New Zealand house values have fallen 11.5% since market peak in February 2022, but the rate of decline is easing, new OneRoof figures show.

The nationwide average property value tumbled more than $120,000 in the last 12 months to $971,000, driven by an aggressive and rapid lift in interest rates.

However, a drop in new listings may have helped limit the speed of value decline, with vendors increasingly holding off taking their properties to market until the sales environment improves.

The latest data from the OneRoof-Valocity House Value Index shows the extent of the housing market weakness, with all but one region recording annual and quarterly value declines.

The worst-performing region remains Greater Wellington, where the average property value has fallen 22.7% year-on-year, and 3.7% in the last three months, to $881,000.

Also suffering double-digit annual declines are Auckland (-14.9% to $1.33m); Hawke's Bay (-13.1% to $808,000); Manawatu-Whanganui (-12.6% to $613,000); and Nelson (-10% to $821,000).

West Coast was alone in defying the downwards trend, recording annual growth of 7.4%. Its average property value of $423,000 is the country's lowest, and a big factor in its continued growth story, although quarterly growth of 0.7% suggests it won't be long before the region's prices are in decline.

Sales and new listings figures also point to challenges in the market. Nationwide, the number of settled sales in the last three months was 5.1% down on the previous quarter, and 30.6% down on the same quarter last year, with the year-on-year drop steepest in Northland (-38.1%) and Auckland (-37.9%).

Listing volumes are also on downwards trajectory. The number of new properties listed for sale nationwide in February was down 28% year-on-year, with some regions - Wellington and Gisborne notably - suffering drops of more than 40%, OneRoof data shows.

James Wilson, head of valuations at OneRoof's data partner, Valocity, said the lack of new stock may have put the brakes on value declines.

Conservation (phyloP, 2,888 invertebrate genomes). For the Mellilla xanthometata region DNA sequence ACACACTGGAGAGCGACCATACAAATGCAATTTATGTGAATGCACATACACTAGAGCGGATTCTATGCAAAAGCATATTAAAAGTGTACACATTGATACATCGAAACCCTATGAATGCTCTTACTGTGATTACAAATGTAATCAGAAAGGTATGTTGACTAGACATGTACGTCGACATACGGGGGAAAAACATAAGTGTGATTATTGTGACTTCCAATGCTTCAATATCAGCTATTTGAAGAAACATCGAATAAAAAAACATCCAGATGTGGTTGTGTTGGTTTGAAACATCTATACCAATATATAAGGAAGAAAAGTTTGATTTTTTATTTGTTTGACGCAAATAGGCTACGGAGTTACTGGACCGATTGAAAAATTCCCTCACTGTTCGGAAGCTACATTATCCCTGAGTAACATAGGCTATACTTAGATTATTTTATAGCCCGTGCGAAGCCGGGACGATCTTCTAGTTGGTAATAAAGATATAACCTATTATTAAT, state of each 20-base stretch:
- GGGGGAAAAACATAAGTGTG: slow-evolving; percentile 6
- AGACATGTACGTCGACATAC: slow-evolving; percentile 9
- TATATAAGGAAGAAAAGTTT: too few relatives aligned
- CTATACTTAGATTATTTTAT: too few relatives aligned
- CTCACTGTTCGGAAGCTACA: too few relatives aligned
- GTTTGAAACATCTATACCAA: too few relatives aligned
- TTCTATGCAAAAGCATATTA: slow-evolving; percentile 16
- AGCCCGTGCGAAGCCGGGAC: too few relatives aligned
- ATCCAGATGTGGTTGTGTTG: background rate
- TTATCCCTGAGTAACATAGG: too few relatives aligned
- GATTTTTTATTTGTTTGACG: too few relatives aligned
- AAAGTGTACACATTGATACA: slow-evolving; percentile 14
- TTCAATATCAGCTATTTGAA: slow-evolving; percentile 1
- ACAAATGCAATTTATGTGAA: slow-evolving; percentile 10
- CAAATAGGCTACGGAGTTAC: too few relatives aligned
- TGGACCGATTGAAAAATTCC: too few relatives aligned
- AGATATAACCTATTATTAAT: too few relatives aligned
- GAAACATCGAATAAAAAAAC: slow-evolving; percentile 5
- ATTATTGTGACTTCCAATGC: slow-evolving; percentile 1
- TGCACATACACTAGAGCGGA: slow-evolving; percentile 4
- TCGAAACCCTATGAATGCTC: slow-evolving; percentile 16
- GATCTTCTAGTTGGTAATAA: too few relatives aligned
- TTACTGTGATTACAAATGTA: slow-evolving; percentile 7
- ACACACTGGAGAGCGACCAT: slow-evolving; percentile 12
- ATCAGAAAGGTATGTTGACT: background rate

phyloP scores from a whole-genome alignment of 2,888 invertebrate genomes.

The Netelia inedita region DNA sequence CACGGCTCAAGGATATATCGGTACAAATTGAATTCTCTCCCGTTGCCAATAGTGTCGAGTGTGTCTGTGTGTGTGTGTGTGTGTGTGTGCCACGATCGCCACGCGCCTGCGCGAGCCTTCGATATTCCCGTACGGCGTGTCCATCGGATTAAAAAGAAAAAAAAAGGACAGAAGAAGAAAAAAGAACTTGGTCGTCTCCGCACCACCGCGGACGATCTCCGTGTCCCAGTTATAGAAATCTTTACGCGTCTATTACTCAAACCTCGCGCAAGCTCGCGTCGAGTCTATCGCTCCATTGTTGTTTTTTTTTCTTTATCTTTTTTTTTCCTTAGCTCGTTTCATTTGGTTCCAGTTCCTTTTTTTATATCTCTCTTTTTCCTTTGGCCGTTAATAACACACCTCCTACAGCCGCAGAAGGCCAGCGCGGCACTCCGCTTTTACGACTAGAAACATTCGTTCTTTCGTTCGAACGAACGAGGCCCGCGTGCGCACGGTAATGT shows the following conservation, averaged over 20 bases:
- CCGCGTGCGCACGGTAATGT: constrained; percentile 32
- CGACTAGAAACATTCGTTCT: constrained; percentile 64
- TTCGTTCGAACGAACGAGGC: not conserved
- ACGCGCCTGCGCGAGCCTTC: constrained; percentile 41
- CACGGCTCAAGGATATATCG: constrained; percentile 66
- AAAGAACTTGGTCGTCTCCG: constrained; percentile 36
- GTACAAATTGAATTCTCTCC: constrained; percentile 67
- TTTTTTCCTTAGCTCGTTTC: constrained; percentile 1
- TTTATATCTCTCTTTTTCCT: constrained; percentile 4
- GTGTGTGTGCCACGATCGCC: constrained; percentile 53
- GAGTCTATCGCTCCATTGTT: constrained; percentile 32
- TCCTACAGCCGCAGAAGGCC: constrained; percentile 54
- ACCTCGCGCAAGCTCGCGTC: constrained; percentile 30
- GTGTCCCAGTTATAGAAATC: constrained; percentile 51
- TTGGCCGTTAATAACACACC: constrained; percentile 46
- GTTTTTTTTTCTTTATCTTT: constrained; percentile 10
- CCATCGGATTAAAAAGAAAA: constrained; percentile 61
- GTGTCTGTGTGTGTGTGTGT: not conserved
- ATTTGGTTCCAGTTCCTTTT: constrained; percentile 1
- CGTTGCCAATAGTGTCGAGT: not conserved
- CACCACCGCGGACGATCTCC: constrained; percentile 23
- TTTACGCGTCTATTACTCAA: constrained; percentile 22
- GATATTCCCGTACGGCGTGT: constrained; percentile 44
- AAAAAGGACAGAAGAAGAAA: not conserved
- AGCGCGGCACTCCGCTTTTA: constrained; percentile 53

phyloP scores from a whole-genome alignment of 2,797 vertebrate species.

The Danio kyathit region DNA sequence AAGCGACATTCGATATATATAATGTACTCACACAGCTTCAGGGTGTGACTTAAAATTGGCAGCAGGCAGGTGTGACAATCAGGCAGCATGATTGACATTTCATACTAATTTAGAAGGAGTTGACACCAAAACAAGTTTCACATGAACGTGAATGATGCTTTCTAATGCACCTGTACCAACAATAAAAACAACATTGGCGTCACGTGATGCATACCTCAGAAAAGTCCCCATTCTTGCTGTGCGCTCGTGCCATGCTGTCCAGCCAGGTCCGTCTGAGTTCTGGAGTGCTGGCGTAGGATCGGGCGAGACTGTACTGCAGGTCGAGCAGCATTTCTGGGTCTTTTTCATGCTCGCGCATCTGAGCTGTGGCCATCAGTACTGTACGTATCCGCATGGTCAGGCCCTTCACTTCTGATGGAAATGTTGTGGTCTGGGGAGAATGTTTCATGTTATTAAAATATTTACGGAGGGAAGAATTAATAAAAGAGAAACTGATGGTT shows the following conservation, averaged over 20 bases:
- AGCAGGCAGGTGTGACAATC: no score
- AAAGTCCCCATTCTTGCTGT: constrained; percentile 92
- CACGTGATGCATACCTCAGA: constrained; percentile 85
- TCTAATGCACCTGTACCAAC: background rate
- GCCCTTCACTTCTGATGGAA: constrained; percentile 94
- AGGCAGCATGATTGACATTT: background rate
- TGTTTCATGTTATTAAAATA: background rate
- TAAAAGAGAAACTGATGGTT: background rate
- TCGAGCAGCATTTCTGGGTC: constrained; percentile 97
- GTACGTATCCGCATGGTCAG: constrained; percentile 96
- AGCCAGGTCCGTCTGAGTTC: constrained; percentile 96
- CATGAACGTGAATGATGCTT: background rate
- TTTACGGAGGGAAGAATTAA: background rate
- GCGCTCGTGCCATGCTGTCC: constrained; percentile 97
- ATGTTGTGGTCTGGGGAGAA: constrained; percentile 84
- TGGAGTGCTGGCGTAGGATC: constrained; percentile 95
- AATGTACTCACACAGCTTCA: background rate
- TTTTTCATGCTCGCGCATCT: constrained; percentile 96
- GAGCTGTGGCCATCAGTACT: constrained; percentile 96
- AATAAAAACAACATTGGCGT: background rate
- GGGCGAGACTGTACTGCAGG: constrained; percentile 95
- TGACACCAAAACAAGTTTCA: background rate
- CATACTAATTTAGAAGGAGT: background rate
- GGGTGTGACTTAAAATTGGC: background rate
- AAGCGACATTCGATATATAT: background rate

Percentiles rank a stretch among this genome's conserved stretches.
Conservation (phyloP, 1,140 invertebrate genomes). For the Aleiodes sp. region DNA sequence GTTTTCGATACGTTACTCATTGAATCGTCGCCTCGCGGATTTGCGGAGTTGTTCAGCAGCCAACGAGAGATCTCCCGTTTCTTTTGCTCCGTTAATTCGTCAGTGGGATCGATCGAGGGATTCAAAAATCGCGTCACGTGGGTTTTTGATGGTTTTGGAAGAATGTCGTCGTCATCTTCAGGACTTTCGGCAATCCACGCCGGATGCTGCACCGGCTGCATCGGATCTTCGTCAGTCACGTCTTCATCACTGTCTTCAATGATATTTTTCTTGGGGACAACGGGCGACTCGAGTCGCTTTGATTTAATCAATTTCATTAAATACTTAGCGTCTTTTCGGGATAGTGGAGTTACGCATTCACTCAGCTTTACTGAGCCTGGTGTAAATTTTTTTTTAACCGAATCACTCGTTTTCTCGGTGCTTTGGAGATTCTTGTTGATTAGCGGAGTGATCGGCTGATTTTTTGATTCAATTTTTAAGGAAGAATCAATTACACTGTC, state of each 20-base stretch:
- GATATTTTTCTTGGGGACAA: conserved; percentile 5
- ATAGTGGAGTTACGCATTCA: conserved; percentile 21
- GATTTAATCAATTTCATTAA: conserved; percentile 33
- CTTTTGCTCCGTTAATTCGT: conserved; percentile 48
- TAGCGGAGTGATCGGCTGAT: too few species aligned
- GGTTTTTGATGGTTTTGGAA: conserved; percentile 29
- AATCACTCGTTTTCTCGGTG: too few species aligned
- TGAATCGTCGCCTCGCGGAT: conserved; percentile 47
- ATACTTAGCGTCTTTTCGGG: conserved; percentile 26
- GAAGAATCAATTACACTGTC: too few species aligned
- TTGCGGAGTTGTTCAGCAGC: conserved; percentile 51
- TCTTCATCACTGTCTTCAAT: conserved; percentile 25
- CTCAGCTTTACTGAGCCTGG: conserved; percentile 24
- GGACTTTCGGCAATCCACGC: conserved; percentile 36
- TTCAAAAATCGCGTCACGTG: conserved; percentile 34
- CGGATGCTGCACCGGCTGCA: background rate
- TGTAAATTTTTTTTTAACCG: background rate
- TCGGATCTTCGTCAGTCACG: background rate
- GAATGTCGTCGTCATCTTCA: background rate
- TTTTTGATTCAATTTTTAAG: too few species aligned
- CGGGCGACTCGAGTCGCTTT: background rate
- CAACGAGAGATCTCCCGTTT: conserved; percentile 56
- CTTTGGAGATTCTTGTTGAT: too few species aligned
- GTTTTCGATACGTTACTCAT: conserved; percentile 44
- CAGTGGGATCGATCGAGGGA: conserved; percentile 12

"Sellers, like buyers, are understandably worried about rising interest rates, and will be hesitant about selling in the midst of a downturn. The Reserve Bank has warned that monetary conditions will need to tighten further to get inflation back within its target range, and flagged a cash rate peak of 5.5%," Wilson said.

"Expect demand to drain from the housing market in coming months, especially in areas hit hard by the recent extreme weather events."

Wilson said that the shortage of new listings would help prop up values in some areas, although the glut of older stock was a worry, with buyers likely to see further price declines in areas where there are more homes to choose from.

"Of the country's 72 TAs, just 18 recorded value growth year-on-year, the majority of which are low price, low sales markets," Wilson said.

"Queenstown is the only major metro to keep ahead, with year-on-year growth of 2.9%, while property values in the capital saw the biggest drop, 24.5% year-on-year.

"Of the 1167 suburbs that recorded 10 or more settled sales in the last 12 months, 84% were down year-on-year, compared to just one suburb a year ago. Manui, in Ruapehu, and Glenorchy, in Queenstown-Lakes, are the country's best-performing suburbs, up 18.4% and 17.7% respectively, while Hutt Central, in Lower Hutt, and Heretaunga, in Upper Hutt, suffered the biggest annual declines, of 30.7% and 29.5%."

"The data does point to a slowdown in the speed of the country's year-long house price decline. In the last six months, Wellington's average rate of value decline has eased from just over 9% to 3.6%, while Auckland's price fall has slowed from nearly 5% to just under 4%.

Valocity head of valuations James Wilson: "Sellers, like buyers, are understandably worried about rising interest rates." Photo / Fiona Goodall

“Bay of Plenty's average rate of decline appears to have stalled, as has Nelson's and Southland's, but not so lucky are Gisborne and Waikato, where the rate of decline has gathered pace in the last three months."

Wayne Shum, senior researcher at Valocity, said despite the worsening outlook first-home buyers managed to increase their share of purchases month-on-month, rising from 41.6% in December to 43.3% in January. The share of purchases by investors in January 2023 was 20.8%, down on December's share but up 1.1% on January 2022, although the number of purchases was low.

“Interest rates are the dominant force in the market right now, and with the Reserve Bank still laser-focused on bringing down inflation, they will continue to be so in the months ahead," Shum said.

"However, the recent lift in the cash rate seems to have been baked into the major retail bank plans. There were no corresponding mortgage rate increases at the time of the OCR announcement and the fact that some of the main banks have their longer-term rates lower than their shorter-term rates may be a sign that the end of the tightening cycle is near.”

Source:NZ Herald


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